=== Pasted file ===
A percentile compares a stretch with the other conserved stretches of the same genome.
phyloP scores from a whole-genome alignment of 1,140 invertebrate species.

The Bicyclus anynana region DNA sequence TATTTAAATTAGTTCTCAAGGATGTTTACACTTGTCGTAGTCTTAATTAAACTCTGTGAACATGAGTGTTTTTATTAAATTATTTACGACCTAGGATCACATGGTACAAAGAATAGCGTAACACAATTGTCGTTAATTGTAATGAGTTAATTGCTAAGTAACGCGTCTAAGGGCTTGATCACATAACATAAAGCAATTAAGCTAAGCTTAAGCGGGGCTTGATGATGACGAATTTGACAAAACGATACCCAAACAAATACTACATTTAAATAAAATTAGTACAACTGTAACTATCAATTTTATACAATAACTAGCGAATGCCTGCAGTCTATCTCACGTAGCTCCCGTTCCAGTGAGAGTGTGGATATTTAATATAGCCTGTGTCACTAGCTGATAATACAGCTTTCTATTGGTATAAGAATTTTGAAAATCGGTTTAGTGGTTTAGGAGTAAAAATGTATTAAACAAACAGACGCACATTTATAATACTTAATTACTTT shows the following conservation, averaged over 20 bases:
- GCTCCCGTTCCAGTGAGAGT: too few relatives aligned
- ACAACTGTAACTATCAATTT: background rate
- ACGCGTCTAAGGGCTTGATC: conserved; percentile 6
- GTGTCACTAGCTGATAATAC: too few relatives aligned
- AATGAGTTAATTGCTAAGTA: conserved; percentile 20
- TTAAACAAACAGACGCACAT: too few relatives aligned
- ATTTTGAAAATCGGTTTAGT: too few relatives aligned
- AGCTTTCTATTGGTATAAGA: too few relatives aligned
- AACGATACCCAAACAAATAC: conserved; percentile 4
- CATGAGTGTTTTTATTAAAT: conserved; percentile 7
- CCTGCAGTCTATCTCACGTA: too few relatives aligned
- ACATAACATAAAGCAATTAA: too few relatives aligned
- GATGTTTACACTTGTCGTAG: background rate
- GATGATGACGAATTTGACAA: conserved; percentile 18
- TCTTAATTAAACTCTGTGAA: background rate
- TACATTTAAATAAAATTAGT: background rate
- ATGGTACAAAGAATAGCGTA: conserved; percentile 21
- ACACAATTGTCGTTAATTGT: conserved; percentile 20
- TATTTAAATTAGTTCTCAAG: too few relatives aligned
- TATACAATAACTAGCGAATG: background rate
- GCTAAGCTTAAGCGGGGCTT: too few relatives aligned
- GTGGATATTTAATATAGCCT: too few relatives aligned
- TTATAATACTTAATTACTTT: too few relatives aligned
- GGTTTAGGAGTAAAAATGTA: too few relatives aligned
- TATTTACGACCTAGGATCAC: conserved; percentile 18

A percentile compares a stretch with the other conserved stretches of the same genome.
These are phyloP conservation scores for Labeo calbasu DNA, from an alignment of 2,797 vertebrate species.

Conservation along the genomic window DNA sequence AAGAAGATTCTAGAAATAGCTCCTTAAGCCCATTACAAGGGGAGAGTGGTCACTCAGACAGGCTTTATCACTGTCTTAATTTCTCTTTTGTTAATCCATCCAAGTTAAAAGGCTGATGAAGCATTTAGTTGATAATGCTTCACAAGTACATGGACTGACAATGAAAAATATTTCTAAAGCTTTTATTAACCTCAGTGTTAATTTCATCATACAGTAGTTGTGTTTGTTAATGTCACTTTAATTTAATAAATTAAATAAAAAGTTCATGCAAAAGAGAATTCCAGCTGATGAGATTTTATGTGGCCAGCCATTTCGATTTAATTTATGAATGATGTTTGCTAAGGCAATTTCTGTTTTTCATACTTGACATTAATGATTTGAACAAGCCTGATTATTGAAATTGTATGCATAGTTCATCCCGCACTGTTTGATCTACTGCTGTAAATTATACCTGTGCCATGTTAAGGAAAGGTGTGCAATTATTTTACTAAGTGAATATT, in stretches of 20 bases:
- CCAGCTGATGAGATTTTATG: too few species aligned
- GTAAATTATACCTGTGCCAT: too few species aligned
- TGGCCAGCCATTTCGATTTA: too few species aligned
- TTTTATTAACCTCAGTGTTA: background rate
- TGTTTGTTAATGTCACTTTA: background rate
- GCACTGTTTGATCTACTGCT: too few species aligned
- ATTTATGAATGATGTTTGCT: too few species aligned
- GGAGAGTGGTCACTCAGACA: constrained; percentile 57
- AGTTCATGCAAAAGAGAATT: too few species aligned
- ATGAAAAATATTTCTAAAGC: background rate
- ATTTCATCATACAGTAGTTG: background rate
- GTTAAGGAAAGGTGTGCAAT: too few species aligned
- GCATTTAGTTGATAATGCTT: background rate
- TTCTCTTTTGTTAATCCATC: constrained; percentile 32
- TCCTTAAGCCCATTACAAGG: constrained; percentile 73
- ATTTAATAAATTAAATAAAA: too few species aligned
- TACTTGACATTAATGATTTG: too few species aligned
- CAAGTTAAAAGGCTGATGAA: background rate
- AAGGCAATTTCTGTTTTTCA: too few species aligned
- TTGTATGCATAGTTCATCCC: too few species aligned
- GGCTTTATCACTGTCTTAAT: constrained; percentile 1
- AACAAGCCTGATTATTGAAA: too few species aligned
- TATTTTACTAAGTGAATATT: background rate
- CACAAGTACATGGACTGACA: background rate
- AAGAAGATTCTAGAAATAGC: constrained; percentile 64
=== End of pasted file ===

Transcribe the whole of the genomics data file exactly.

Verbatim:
A percentile compares a stretch with the other conserved stretches of the same genome.
phyloP scores from a whole-genome alignment of 1,140 invertebrate species.

The Bicyclus anynana region DNA sequence TATTTAAATTAGTTCTCAAGGATGTTTACACTTGTCGTAGTCTTAATTAAACTCTGTGAACATGAGTGTTTTTATTAAATTATTTACGACCTAGGATCACATGGTACAAAGAATAGCGTAACACAATTGTCGTTAATTGTAATGAGTTAATTGCTAAGTAACGCGTCTAAGGGCTTGATCACATAACATAAAGCAATTAAGCTAAGCTTAAGCGGGGCTTGATGATGACGAATTTGACAAAACGATACCCAAACAAATACTACATTTAAATAAAATTAGTACAACTGTAACTATCAATTTTATACAATAACTAGCGAATGCCTGCAGTCTATCTCACGTAGCTCCCGTTCCAGTGAGAGTGTGGATATTTAATATAGCCTGTGTCACTAGCTGATAATACAGCTTTCTATTGGTATAAGAATTTTGAAAATCGGTTTAGTGGTTTAGGAGTAAAAATGTATTAAACAAACAGACGCACATTTATAATACTTAATTACTTT shows the following conservation, averaged over 20 bases:
- GCTCCCGTTCCAGTGAGAGT: too few relatives aligned
- ACAACTGTAACTATCAATTT: background rate
- ACGCGTCTAAGGGCTTGATC: conserved; percentile 6
- GTGTCACTAGCTGATAATAC: too few relatives aligned
- AATGAGTTAATTGCTAAGTA: conserved; percentile 20
- TTAAACAAACAGACGCACAT: too few relatives aligned
- ATTTTGAAAATCGGTTTAGT: too few relatives aligned
- AGCTTTCTATTGGTATAAGA: too few relatives aligned
- AACGATACCCAAACAAATAC: conserved; percentile 4
- CATGAGTGTTTTTATTAAAT: conserved; percentile 7
- CCTGCAGTCTATCTCACGTA: too few relatives aligned
- ACATAACATAAAGCAATTAA: too few relatives aligned
- GATGTTTACACTTGTCGTAG: background rate
- GATGATGACGAATTTGACAA: conserved; percentile 18
- TCTTAATTAAACTCTGTGAA: background rate
- TACATTTAAATAAAATTAGT: background rate
- ATGGTACAAAGAATAGCGTA: conserved; percentile 21
- ACACAATTGTCGTTAATTGT: conserved; percentile 20
- TATTTAAATTAGTTCTCAAG: too few relatives aligned
- TATACAATAACTAGCGAATG: background rate
- GCTAAGCTTAAGCGGGGCTT: too few relatives aligned
- GTGGATATTTAATATAGCCT: too few relatives aligned
- TTATAATACTTAATTACTTT: too few relatives aligned
- GGTTTAGGAGTAAAAATGTA: too few relatives aligned
- TATTTACGACCTAGGATCAC: conserved; percentile 18

A percentile compares a stretch with the other conserved stretches of the same genome.
These are phyloP conservation scores for Labeo calbasu DNA, from an alignment of 2,797 vertebrate species.

Conservation along the genomic window DNA sequence AAGAAGATTCTAGAAATAGCTCCTTAAGCCCATTACAAGGGGAGAGTGGTCACTCAGACAGGCTTTATCACTGTCTTAATTTCTCTTTTGTTAATCCATCCAAGTTAAAAGGCTGATGAAGCATTTAGTTGATAATGCTTCACAAGTACATGGACTGACAATGAAAAATATTTCTAAAGCTTTTATTAACCTCAGTGTTAATTTCATCATACAGTAGTTGTGTTTGTTAATGTCACTTTAATTTAATAAATTAAATAAAAAGTTCATGCAAAAGAGAATTCCAGCTGATGAGATTTTATGTGGCCAGCCATTTCGATTTAATTTATGAATGATGTTTGCTAAGGCAATTTCTGTTTTTCATACTTGACATTAATGATTTGAACAAGCCTGATTATTGAAATTGTATGCATAGTTCATCCCGCACTGTTTGATCTACTGCTGTAAATTATACCTGTGCCATGTTAAGGAAAGGTGTGCAATTATTTTACTAAGTGAATATT, in stretches of 20 bases:
- CCAGCTGATGAGATTTTATG: too few species aligned
- GTAAATTATACCTGTGCCAT: too few species aligned
- TGGCCAGCCATTTCGATTTA: too few species aligned
- TTTTATTAACCTCAGTGTTA: background rate
- TGTTTGTTAATGTCACTTTA: background rate
- GCACTGTTTGATCTACTGCT: too few species aligned
- ATTTATGAATGATGTTTGCT: too few species aligned
- GGAGAGTGGTCACTCAGACA: constrained; percentile 57
- AGTTCATGCAAAAGAGAATT: too few species aligned
- ATGAAAAATATTTCTAAAGC: background rate
- ATTTCATCATACAGTAGTTG: background rate
- GTTAAGGAAAGGTGTGCAAT: too few species aligned
- GCATTTAGTTGATAATGCTT: background rate
- TTCTCTTTTGTTAATCCATC: constrained; percentile 32
- TCCTTAAGCCCATTACAAGG: constrained; percentile 73
- ATTTAATAAATTAAATAAAA: too few species aligned
- TACTTGACATTAATGATTTG: too few species aligned
- CAAGTTAAAAGGCTGATGAA: background rate
- AAGGCAATTTCTGTTTTTCA: too few species aligned
- TTGTATGCATAGTTCATCCC: too few species aligned
- GGCTTTATCACTGTCTTAAT: constrained; percentile 1
- AACAAGCCTGATTATTGAAA: too few species aligned
- TATTTTACTAAGTGAATATT: background rate
- CACAAGTACATGGACTGACA: background rate
- AAGAAGATTCTAGAAATAGC: constrained; percentile 64